• Competent adults must not be allowed to make decisions such as whether to volunteer their time, talents and labor. We must have law and order. After the food co-ops are put under the heel (it’s for their own good, even if it puts them out of business), DOL can move against Habitat for the Humanities. Can’t have unpaid volunteers renovating houses for poor people. They must pay Union scale.

  • Buried lede:

    Former Honest Weight President Bill Frye, though, argues the real issue is a lack of efficiency among volunteer members…“We would like to get the member workers off the floor of the store. It’s very expensive,” Frye told the Times Union. “They are really not as a effective and efficient. They almost have to be retrained every time they come into the store. They also like to chat.”

    Ho, ho, ho. Government interference is *a* reason, not *the* reason. And speaking as someone who has experience with “volunteer” labor in a retail environment, good riddance to volunteer labor.

  • “Government interference is *a* reason, not *the* reason.”

    Well, sure. Co-ops vary a lot in their practice, and the changes from Washington, D.C. on volunteers will be a serious trip-up to some, a less important problem to others, and not a problem at all to yet others. That’s why the original post was phrased “many” rather than “all.”

  • For several decades I have been both a volunteer staff member and at times an officer in the governing body of a 501(c)(3) charitable organization whose activities are highly regulated (but not food distribution as with these co-ops). No member of the organization, including the CEO, is paid. Period. Paragraph. No exceptions.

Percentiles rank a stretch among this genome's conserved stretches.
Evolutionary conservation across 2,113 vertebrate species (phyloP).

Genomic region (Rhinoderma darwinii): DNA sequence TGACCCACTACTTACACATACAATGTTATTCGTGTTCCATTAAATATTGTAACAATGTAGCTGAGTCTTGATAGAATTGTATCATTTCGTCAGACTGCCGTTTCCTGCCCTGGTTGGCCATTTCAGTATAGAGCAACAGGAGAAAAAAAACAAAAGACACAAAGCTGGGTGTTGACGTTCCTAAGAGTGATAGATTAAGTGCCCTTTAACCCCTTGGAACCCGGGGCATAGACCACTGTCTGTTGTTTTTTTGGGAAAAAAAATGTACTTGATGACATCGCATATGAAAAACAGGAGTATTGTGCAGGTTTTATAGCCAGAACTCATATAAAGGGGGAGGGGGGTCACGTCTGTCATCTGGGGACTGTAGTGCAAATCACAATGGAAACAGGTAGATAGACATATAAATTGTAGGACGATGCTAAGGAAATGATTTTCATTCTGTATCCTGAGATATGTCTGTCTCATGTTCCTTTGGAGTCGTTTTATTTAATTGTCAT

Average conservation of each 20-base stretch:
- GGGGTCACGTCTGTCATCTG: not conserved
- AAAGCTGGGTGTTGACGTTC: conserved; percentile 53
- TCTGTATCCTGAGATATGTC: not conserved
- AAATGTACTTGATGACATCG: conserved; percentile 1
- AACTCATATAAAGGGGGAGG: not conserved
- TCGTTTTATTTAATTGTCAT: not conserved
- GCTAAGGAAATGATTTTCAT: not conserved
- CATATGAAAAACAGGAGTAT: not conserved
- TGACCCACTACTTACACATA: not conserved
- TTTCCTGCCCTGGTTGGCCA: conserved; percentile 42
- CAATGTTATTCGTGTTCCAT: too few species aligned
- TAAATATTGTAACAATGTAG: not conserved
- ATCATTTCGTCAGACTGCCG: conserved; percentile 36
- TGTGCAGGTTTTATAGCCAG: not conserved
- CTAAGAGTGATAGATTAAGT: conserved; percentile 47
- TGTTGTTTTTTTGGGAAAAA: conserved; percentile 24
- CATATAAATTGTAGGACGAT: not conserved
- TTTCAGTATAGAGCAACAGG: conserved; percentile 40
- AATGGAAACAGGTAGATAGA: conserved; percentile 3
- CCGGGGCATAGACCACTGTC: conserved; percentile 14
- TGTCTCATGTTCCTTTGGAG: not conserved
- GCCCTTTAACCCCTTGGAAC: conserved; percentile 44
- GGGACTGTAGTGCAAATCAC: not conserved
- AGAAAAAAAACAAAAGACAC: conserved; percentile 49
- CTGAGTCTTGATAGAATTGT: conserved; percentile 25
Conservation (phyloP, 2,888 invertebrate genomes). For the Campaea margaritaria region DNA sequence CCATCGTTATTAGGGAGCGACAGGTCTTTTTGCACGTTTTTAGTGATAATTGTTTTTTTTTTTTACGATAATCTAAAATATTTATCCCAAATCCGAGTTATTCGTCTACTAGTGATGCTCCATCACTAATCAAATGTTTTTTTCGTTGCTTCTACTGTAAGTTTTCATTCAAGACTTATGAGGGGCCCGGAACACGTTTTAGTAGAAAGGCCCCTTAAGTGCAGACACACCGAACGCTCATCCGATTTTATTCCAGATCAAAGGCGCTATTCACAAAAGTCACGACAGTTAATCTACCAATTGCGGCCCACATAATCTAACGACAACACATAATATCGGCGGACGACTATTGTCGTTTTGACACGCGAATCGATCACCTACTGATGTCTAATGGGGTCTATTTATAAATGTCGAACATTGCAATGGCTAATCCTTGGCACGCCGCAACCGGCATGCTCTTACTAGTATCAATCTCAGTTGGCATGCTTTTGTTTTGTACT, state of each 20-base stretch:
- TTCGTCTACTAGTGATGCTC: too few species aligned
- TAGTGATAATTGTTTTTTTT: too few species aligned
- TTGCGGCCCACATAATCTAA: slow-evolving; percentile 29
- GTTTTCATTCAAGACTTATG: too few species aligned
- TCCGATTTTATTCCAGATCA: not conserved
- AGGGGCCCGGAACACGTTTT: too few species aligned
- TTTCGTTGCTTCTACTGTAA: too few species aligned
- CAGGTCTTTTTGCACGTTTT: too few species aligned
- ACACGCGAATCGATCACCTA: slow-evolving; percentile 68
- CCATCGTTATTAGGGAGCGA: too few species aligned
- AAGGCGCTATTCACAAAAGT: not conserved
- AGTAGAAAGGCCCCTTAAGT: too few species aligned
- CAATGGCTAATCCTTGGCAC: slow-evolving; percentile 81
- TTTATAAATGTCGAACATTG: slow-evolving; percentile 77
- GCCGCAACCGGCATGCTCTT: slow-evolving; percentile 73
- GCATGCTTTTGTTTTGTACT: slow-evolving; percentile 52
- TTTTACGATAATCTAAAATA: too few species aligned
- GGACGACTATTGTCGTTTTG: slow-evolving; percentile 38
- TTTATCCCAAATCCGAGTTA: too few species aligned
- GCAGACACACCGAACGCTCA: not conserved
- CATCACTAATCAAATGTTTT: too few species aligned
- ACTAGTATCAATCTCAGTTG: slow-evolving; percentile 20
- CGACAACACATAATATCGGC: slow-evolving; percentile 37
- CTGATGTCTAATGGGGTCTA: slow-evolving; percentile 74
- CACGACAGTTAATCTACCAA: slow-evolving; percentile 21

One thing I’ve noticed about these attempts by “volunteers” to require wages is that those who attempt them are often bereft of the slightest clue about both business organization law, and regulatory law of the particular activities the organization engages.

    Their primary line of reasoning seems to be, “I do work. Therefore I should be paid.”

    In my experience, careful structuring of the organization, and careful training of volunteers prior to granting membership, are key to preventing such takeover attempts. For example: make sure that nobody who is a member of the organization is paid by the organization. No exceptions.

    Make sure that every volunteer member knows from day one that he will never be paid for any work if he is a member of the organization, and that he can only be paid for work if he is not a member of the organization (and therefore loses the benefits that members enjoy). Make sure he signs a volunteer agreement.

    If some work is better done by paid personnel, then hire someone who is not a member of the organization to do that work.

    In the case of food co-ops, that might mean that if the food stores or distribution centers are better served by some paid clerks or managers, then hire only non-members to those paid positions. Those who are hired answer to the organization’s unpaid governing body or to its delegated unpaid volunteer managers.